Existentialism fits better with this point of view than you might initially think. The core tenet of existentialism I am referring to here is summed up in a pithy phrase: “existence precedes essence.” In the context of philosophers such as Camus and Sartre, who were agnostic, this is completely literal. They argue that there is no pure “essence” of a person that exists before the person is born, and the “essence” of a person that does exist is built up over time, as we build up our personas, memories, and histories. There were and are religious existentialists as well, who obviously do not argue that the spiritual world is nonexistent but who still argue that our existence comes before our essence: we shape our souls through our life, and are not “pre-formed,” so to speak. Both the agnostic and the Christian existentialists focused on free will. I think existentialism may be back-loaded with Cartesian dualism, with “I am” instead of “we relate.” But Aristotle wasn’t always right either!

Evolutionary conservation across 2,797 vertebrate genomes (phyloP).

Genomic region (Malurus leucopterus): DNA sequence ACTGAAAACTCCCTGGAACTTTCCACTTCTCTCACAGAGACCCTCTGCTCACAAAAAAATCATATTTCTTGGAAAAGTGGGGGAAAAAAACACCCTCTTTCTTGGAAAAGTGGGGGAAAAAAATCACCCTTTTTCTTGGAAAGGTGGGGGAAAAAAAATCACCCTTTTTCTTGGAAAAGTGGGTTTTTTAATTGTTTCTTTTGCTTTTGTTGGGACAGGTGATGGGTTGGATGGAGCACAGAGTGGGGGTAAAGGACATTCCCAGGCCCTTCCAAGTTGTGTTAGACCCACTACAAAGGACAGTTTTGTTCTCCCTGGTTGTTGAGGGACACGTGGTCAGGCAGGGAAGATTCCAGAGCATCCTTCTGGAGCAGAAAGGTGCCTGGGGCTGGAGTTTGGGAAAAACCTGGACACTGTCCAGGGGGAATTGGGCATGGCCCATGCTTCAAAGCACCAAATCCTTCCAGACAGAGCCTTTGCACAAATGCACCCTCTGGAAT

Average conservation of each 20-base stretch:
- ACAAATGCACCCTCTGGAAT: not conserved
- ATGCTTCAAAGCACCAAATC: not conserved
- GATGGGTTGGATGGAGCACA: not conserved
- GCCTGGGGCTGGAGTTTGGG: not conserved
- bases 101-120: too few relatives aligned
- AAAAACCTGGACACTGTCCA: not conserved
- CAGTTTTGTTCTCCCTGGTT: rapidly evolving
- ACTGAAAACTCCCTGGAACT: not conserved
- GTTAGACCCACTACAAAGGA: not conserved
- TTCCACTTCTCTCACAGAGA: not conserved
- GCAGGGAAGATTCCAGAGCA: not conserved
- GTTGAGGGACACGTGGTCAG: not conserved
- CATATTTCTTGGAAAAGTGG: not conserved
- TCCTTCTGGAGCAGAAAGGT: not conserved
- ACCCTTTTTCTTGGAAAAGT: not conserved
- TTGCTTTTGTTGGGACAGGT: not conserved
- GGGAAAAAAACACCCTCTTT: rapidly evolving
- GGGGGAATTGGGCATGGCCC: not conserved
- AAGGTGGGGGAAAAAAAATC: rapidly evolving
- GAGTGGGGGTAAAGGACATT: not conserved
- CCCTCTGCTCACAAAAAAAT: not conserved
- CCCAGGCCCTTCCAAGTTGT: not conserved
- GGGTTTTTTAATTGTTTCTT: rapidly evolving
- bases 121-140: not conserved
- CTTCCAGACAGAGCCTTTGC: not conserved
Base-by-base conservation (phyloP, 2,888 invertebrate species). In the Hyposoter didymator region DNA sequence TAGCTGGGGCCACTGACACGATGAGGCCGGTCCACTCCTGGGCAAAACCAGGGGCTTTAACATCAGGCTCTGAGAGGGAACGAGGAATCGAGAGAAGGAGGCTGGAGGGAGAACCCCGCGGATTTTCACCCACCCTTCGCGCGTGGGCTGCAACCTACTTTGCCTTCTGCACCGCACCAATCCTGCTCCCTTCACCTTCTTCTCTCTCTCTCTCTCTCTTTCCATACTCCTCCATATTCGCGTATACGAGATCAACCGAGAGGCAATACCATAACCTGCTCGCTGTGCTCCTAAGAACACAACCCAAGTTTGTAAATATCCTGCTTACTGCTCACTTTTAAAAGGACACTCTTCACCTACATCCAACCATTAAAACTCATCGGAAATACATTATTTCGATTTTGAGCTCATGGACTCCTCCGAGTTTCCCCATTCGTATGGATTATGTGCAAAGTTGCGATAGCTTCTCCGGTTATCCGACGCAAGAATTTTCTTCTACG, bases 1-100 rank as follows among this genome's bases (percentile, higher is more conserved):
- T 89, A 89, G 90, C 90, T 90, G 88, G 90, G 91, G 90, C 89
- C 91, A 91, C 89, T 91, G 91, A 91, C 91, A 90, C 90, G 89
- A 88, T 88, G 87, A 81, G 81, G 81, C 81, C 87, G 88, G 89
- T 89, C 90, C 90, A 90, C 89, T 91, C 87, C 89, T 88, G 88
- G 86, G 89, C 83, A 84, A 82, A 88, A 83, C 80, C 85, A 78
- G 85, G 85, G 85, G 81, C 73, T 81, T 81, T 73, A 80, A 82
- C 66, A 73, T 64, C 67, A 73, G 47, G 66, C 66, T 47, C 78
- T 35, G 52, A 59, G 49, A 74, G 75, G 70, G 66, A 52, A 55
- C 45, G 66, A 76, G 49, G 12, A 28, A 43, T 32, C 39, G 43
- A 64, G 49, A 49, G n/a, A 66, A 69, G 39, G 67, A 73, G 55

We are formed by our histories. We are shaped by our relationships. You are a different person than you were before you met your best friend or your spouse. Your parents, or whoever raised you, helped to shape you. We are not created in vacuums. Our identities are made of relationships, not individual, isolated points on a graph, separated by void.
The big point here is that gods are entities that deserve respect and to whom we relate. A god without relationships to others, be they forests, rivers, humans, or other gods, would effectively not exist. Existence precedes essence, so we have to take the existence of the gods as assumed here – maybe that’s for another essay, that particular argument. At any rate, given the assumption that gods exist, they must exist within a framework, a way of relating. This is why my animism feeds into my existentialism: when we look around in nature we see networks of interconnected biomes; webs of life spread rhizomatically, rather than in a hierarchy. And so the many gods would interconnect and interchange, not in their identities but in their mutual flourishings. Just as we do.